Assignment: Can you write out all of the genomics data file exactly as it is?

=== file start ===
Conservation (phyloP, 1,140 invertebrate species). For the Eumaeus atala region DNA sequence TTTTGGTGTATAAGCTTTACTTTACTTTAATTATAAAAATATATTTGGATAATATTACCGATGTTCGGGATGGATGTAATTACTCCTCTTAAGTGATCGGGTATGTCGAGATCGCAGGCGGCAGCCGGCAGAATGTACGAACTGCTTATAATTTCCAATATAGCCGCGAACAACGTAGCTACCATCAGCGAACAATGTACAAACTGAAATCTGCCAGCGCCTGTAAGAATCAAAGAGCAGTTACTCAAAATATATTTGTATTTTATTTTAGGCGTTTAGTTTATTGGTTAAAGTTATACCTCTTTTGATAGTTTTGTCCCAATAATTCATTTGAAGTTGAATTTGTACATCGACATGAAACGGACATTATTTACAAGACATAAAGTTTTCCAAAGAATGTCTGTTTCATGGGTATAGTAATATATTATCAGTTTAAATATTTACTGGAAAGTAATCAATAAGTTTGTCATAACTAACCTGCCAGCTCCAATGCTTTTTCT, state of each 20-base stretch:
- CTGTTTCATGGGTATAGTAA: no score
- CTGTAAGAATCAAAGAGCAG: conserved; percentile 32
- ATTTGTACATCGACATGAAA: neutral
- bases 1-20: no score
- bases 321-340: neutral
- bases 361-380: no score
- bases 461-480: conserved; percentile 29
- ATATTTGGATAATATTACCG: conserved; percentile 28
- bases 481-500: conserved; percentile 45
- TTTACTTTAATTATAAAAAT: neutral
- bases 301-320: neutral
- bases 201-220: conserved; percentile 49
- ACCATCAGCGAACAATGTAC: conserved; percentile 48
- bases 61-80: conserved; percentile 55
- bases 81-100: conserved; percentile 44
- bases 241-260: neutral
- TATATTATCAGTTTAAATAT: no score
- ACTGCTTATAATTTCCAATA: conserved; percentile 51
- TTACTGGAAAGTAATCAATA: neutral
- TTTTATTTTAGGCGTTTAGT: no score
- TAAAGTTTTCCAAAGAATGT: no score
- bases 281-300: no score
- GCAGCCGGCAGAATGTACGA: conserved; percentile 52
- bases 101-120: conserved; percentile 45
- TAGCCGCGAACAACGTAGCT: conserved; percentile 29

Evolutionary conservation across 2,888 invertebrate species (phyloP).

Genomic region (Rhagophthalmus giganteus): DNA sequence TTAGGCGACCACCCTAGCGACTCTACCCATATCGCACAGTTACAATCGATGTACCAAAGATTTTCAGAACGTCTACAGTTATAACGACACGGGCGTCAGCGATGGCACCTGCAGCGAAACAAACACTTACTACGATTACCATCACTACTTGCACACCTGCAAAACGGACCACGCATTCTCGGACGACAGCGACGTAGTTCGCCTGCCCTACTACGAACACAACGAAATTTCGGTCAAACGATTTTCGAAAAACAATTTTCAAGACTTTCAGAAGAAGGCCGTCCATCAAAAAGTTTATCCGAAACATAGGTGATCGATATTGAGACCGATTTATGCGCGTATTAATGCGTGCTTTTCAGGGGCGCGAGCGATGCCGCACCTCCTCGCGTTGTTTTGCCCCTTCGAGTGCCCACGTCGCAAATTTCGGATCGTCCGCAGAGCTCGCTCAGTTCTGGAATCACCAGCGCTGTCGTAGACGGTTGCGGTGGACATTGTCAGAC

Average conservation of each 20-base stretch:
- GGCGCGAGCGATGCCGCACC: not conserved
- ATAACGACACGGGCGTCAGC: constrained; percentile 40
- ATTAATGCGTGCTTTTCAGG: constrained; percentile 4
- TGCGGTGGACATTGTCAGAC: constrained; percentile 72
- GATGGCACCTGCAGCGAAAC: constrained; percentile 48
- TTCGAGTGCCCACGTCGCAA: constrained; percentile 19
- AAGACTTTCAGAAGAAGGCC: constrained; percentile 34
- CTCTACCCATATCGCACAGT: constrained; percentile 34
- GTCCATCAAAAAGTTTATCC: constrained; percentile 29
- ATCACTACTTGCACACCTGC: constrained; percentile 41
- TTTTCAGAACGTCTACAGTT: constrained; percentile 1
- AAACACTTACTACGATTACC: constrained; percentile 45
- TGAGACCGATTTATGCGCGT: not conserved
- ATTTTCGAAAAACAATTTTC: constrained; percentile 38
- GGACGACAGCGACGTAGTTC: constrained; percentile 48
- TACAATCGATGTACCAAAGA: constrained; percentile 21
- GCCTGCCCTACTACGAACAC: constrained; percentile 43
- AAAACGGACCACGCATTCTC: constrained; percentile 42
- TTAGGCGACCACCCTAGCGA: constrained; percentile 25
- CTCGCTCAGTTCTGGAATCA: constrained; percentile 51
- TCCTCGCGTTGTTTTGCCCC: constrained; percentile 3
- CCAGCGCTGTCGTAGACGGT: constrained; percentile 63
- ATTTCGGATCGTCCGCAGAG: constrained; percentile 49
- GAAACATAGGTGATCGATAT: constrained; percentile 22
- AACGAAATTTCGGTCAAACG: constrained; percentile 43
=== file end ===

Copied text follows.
Conservation (phyloP, 1,140 invertebrate species). For the Eumaeus atala region DNA sequence TTTTGGTGTATAAGCTTTACTTTACTTTAATTATAAAAATATATTTGGATAATATTACCGATGTTCGGGATGGATGTAATTACTCCTCTTAAGTGATCGGGTATGTCGAGATCGCAGGCGGCAGCCGGCAGAATGTACGAACTGCTTATAATTTCCAATATAGCCGCGAACAACGTAGCTACCATCAGCGAACAATGTACAAACTGAAATCTGCCAGCGCCTGTAAGAATCAAAGAGCAGTTACTCAAAATATATTTGTATTTTATTTTAGGCGTTTAGTTTATTGGTTAAAGTTATACCTCTTTTGATAGTTTTGTCCCAATAATTCATTTGAAGTTGAATTTGTACATCGACATGAAACGGACATTATTTACAAGACATAAAGTTTTCCAAAGAATGTCTGTTTCATGGGTATAGTAATATATTATCAGTTTAAATATTTACTGGAAAGTAATCAATAAGTTTGTCATAACTAACCTGCCAGCTCCAATGCTTTTTCT, state of each 20-base stretch:
- CTGTTTCATGGGTATAGTAA: no score
- CTGTAAGAATCAAAGAGCAG: conserved; percentile 32
- ATTTGTACATCGACATGAAA: neutral
- bases 1-20: no score
- bases 321-340: neutral
- bases 361-380: no score
- bases 461-480: conserved; percentile 29
- ATATTTGGATAATATTACCG: conserved; percentile 28
- bases 481-500: conserved; percentile 45
- TTTACTTTAATTATAAAAAT: neutral
- bases 301-320: neutral
- bases 201-220: conserved; percentile 49
- ACCATCAGCGAACAATGTAC: conserved; percentile 48
- bases 61-80: conserved; percentile 55
- bases 81-100: conserved; percentile 44
- bases 241-260: neutral
- TATATTATCAGTTTAAATAT: no score
- ACTGCTTATAATTTCCAATA: conserved; percentile 51
- TTACTGGAAAGTAATCAATA: neutral
- TTTTATTTTAGGCGTTTAGT: no score
- TAAAGTTTTCCAAAGAATGT: no score
- bases 281-300: no score
- GCAGCCGGCAGAATGTACGA: conserved; percentile 52
- bases 101-120: conserved; percentile 45
- TAGCCGCGAACAACGTAGCT: conserved; percentile 29

Evolutionary conservation across 2,888 invertebrate species (phyloP).

Genomic region (Rhagophthalmus giganteus): DNA sequence TTAGGCGACCACCCTAGCGACTCTACCCATATCGCACAGTTACAATCGATGTACCAAAGATTTTCAGAACGTCTACAGTTATAACGACACGGGCGTCAGCGATGGCACCTGCAGCGAAACAAACACTTACTACGATTACCATCACTACTTGCACACCTGCAAAACGGACCACGCATTCTCGGACGACAGCGACGTAGTTCGCCTGCCCTACTACGAACACAACGAAATTTCGGTCAAACGATTTTCGAAAAACAATTTTCAAGACTTTCAGAAGAAGGCCGTCCATCAAAAAGTTTATCCGAAACATAGGTGATCGATATTGAGACCGATTTATGCGCGTATTAATGCGTGCTTTTCAGGGGCGCGAGCGATGCCGCACCTCCTCGCGTTGTTTTGCCCCTTCGAGTGCCCACGTCGCAAATTTCGGATCGTCCGCAGAGCTCGCTCAGTTCTGGAATCACCAGCGCTGTCGTAGACGGTTGCGGTGGACATTGTCAGAC

Average conservation of each 20-base stretch:
- GGCGCGAGCGATGCCGCACC: not conserved
- ATAACGACACGGGCGTCAGC: constrained; percentile 40
- ATTAATGCGTGCTTTTCAGG: constrained; percentile 4
- TGCGGTGGACATTGTCAGAC: constrained; percentile 72
- GATGGCACCTGCAGCGAAAC: constrained; percentile 48
- TTCGAGTGCCCACGTCGCAA: constrained; percentile 19
- AAGACTTTCAGAAGAAGGCC: constrained; percentile 34
- CTCTACCCATATCGCACAGT: constrained; percentile 34
- GTCCATCAAAAAGTTTATCC: constrained; percentile 29
- ATCACTACTTGCACACCTGC: constrained; percentile 41
- TTTTCAGAACGTCTACAGTT: constrained; percentile 1
- AAACACTTACTACGATTACC: constrained; percentile 45
- TGAGACCGATTTATGCGCGT: not conserved
- ATTTTCGAAAAACAATTTTC: constrained; percentile 38
- GGACGACAGCGACGTAGTTC: constrained; percentile 48
- TACAATCGATGTACCAAAGA: constrained; percentile 21
- GCCTGCCCTACTACGAACAC: constrained; percentile 43
- AAAACGGACCACGCATTCTC: constrained; percentile 42
- TTAGGCGACCACCCTAGCGA: constrained; percentile 25
- CTCGCTCAGTTCTGGAATCA: constrained; percentile 51
- TCCTCGCGTTGTTTTGCCCC: constrained; percentile 3
- CCAGCGCTGTCGTAGACGGT: constrained; percentile 63
- ATTTCGGATCGTCCGCAGAG: constrained; percentile 49
- GAAACATAGGTGATCGATAT: constrained; percentile 22
- AACGAAATTTCGGTCAAACG: constrained; percentile 43